Friday, June 14, 2013

Need an ark

I knew we had a lot of rain recently, since I am trying to get the final things into the garden in between showers, but I was not thinking that much! Thursday I got the weekly issue of the UMass Extension Vegetable Newsletter with their late blight forecast for the state. My town is lucky to have an agricultural  reporting station just a mile from me. Scanning the table, I was astounded to see that  Bolton reported on Thursday that 10.7 inches or rain had been recorded (not estimated) in the past seven days! And Thursday afternoon through Friday morning we got another 2-3 inches.




So what does my garden look like after all that? To see, you will need to put on some rubber boots or Wellingtons. Your garden clogs or Crocs will not do. Here we go. Below, the paths around my raised beds have 3-4 inches of water in them. The beds are sitting in the water but at least the plants are high and dry.




These beds are my newest and were placed off soil level on concrete blocks, once I realized how often the garden floods. You still need your waders to garden in them.




While all the plants look in good condition after 14-15 inches of rain in ten days, four of my Lipstick peppers have developed some sort of fungal crud (below). I think this may be leaf mold (Fulvia fulva). I am going to try a copper spray but I may have to destroy all of these plants to save the rest of the peppers.




The other bright/high spot in the gardens is the Girl Scout plot with its newly installed raised beds modeled after my own. Even with the flooding in their plot, all plants are high and dry and just needing a little warmth and sunlight.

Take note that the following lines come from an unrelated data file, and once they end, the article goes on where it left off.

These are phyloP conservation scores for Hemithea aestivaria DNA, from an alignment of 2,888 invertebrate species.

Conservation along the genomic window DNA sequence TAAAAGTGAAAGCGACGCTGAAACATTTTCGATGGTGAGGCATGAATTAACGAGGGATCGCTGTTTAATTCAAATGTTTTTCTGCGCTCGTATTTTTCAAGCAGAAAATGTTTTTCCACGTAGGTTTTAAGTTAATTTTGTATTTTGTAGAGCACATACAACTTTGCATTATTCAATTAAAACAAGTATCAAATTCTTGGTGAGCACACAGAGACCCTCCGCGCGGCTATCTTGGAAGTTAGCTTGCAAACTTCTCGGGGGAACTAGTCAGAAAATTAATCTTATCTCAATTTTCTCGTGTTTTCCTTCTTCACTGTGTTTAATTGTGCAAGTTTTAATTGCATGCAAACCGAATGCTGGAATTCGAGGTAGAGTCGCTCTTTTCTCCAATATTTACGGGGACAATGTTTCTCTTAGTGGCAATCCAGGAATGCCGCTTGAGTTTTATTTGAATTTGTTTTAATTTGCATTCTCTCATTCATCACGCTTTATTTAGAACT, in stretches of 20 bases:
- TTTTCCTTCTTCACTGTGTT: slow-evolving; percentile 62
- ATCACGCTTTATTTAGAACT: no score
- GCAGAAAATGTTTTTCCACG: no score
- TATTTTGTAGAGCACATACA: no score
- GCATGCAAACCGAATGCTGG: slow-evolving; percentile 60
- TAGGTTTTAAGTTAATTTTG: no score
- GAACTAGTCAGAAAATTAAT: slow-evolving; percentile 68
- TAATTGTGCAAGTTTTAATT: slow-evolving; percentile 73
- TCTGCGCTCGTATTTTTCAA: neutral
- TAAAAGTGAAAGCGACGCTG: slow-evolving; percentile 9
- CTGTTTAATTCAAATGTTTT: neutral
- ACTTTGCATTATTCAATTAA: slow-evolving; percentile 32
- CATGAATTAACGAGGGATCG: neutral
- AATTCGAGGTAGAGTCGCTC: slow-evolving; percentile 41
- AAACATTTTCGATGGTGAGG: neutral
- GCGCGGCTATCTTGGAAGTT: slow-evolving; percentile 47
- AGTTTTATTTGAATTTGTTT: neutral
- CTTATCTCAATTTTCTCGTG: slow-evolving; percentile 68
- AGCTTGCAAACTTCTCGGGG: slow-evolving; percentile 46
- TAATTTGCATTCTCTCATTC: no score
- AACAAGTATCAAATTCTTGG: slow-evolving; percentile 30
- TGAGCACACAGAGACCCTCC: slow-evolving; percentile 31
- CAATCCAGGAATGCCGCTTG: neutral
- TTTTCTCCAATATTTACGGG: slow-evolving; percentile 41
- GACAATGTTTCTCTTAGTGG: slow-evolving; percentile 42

Hopefully we get some decent weather and this can all dry out. Regardless, it is shaping up to be a very challenging garden season.


  1. 10.7 inches in one week, yikes! That's mind boggling to me. We've had barely a couple more inches than that for the YEAR, and the rain year (here at least) starts July 1. It has been a very dry year here, the average for the year is usually somewhat more than 20 inches. But 10.7 in a week....

    Hope you dry out and get some sunny weather soon, and that your poor peppers recover.

    1. And no big storms, just days of steady rain that add up in the end.

  2. That is a mad amount of rain. Whilst we aren't quite as dry as Michelle you've still had more rain in 10 days than we have all year. Since Jan we've had 12 inches and four of those fell last week and I thought we had a ridiculous amount of rain then. 14 inches must bring with it a whole lot of problem I can't even begin to imagine. Hope it drys up for you soon.

    1. We have lots of wetlands that can absorb that much rain. The big problem is the cold, rainy days and high humidity is ideal for fungal diseases.


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